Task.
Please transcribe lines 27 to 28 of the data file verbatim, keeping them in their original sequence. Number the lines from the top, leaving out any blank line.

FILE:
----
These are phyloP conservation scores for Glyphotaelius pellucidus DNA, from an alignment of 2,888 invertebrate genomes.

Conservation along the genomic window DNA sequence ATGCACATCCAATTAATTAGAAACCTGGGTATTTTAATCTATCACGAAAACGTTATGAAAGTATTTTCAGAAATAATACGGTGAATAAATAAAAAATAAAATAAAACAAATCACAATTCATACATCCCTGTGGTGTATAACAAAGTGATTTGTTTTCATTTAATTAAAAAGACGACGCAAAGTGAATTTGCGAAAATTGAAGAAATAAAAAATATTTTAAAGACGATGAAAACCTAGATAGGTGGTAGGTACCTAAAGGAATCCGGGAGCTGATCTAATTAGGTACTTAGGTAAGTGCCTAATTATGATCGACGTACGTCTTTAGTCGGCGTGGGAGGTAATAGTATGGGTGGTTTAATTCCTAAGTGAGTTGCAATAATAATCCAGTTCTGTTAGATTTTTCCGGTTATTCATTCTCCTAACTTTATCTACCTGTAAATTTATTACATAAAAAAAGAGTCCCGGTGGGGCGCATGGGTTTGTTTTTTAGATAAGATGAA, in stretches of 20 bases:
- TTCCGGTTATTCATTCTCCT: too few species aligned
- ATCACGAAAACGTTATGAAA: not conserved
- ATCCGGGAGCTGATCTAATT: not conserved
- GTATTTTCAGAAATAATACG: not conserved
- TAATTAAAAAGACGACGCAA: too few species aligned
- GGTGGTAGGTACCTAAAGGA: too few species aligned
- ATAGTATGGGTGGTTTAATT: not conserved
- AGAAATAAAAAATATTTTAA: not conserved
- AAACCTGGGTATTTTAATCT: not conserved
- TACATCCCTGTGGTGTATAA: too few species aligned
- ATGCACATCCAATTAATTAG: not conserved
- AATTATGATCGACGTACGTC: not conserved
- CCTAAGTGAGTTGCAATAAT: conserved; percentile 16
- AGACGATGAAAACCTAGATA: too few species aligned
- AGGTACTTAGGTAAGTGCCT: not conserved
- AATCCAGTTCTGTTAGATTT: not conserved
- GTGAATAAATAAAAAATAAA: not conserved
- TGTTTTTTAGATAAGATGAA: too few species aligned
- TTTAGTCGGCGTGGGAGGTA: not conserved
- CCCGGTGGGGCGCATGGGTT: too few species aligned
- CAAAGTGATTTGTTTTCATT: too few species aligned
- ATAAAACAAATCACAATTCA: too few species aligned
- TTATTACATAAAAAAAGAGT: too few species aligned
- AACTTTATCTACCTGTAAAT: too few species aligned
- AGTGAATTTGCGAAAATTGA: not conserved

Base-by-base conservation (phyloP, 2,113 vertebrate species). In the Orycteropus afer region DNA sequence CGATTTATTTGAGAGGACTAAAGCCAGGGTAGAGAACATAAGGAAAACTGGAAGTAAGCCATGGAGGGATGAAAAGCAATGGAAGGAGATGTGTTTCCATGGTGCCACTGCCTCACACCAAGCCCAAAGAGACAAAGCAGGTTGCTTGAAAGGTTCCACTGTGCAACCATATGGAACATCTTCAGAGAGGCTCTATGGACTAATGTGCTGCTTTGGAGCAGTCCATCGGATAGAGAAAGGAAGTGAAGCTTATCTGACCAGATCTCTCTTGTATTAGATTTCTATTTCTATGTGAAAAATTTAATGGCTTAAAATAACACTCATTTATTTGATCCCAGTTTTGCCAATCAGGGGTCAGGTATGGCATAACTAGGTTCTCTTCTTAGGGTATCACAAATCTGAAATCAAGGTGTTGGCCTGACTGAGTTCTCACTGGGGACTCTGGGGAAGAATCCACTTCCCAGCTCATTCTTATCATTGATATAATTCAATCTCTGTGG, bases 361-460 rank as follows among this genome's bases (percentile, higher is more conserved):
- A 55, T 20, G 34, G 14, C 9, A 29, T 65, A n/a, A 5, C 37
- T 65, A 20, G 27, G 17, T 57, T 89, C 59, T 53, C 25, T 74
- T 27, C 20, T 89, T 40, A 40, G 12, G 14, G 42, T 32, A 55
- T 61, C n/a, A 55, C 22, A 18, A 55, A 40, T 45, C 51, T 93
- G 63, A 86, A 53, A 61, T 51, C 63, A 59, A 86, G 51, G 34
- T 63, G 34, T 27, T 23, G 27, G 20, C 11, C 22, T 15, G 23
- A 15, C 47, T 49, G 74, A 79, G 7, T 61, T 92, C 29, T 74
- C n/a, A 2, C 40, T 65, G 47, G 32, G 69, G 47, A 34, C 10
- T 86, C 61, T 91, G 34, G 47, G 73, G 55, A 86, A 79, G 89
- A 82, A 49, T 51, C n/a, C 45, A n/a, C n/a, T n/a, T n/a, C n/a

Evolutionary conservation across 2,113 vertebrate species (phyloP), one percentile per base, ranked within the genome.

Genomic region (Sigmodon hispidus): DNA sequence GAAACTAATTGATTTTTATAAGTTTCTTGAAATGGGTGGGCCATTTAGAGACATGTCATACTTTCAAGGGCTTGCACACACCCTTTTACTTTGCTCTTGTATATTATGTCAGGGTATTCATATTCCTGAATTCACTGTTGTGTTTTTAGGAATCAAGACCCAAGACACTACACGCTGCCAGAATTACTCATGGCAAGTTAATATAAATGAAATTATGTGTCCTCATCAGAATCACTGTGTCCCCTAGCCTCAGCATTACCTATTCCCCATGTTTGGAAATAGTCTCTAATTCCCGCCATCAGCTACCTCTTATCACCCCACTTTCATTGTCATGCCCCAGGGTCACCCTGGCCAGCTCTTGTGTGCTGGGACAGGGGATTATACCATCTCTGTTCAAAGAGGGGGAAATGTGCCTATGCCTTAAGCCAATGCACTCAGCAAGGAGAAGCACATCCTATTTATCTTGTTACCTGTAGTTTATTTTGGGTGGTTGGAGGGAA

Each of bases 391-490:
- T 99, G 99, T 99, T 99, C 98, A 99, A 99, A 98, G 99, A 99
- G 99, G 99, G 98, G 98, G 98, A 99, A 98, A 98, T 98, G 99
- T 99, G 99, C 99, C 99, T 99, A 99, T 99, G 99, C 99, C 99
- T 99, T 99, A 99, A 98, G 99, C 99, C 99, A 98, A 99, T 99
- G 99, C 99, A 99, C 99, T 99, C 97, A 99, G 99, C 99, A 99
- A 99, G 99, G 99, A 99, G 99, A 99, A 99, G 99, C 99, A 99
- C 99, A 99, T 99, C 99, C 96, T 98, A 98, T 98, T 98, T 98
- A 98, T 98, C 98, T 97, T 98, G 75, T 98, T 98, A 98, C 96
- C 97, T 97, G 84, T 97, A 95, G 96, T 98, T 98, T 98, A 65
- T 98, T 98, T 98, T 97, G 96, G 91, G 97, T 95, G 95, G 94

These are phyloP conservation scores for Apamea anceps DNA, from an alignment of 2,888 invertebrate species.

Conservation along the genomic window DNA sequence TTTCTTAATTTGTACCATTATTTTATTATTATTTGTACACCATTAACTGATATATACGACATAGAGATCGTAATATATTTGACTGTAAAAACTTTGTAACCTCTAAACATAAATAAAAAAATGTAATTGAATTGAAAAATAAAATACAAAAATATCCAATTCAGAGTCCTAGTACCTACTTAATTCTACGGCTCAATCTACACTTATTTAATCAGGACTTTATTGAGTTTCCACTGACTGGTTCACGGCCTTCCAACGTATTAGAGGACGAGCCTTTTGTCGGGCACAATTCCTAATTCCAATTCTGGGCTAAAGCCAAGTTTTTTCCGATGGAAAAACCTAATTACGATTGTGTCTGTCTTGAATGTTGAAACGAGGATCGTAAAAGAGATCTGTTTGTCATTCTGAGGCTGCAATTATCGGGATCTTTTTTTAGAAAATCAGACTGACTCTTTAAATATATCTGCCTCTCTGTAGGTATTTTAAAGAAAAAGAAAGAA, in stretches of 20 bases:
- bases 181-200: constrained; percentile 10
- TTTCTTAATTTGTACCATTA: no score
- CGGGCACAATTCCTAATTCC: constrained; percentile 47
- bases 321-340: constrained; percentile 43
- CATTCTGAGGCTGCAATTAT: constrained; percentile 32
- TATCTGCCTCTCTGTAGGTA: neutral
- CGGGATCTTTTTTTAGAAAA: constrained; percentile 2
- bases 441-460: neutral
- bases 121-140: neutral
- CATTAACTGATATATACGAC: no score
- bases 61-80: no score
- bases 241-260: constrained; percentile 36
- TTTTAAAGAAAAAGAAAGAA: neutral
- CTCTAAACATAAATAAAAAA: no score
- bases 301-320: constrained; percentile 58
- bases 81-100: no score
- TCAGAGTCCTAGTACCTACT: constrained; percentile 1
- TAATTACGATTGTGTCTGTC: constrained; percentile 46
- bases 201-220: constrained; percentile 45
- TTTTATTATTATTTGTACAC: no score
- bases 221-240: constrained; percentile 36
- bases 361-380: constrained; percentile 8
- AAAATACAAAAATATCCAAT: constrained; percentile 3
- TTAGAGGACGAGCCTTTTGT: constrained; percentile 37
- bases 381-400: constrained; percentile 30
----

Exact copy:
- AGTGAATTTGCGAAAATTGA: not conserved

Base-by-base conservation (phyloP, 2,113 vertebrate species). In the Orycteropus afer region DNA sequence CGATTTATTTGAGAGGACTAAAGCCAGGGTAGAGAACATAAGGAAAACTGGAAGTAAGCCATGGAGGGATGAAAAGCAATGGAAGGAGATGTGTTTCCATGGTGCCACTGCCTCACACCAAGCCCAAAGAGACAAAGCAGGTTGCTTGAAAGGTTCCACTGTGCAACCATATGGAACATCTTCAGAGAGGCTCTATGGACTAATGTGCTGCTTTGGAGCAGTCCATCGGATAGAGAAAGGAAGTGAAGCTTATCTGACCAGATCTCTCTTGTATTAGATTTCTATTTCTATGTGAAAAATTTAATGGCTTAAAATAACACTCATTTATTTGATCCCAGTTTTGCCAATCAGGGGTCAGGTATGGCATAACTAGGTTCTCTTCTTAGGGTATCACAAATCTGAAATCAAGGTGTTGGCCTGACTGAGTTCTCACTGGGGACTCTGGGGAAGAATCCACTTCCCAGCTCATTCTTATCATTGATATAATTCAATCTCTGTGG, bases 361-460 rank as follows among this genome's bases (percentile, higher is more conserved):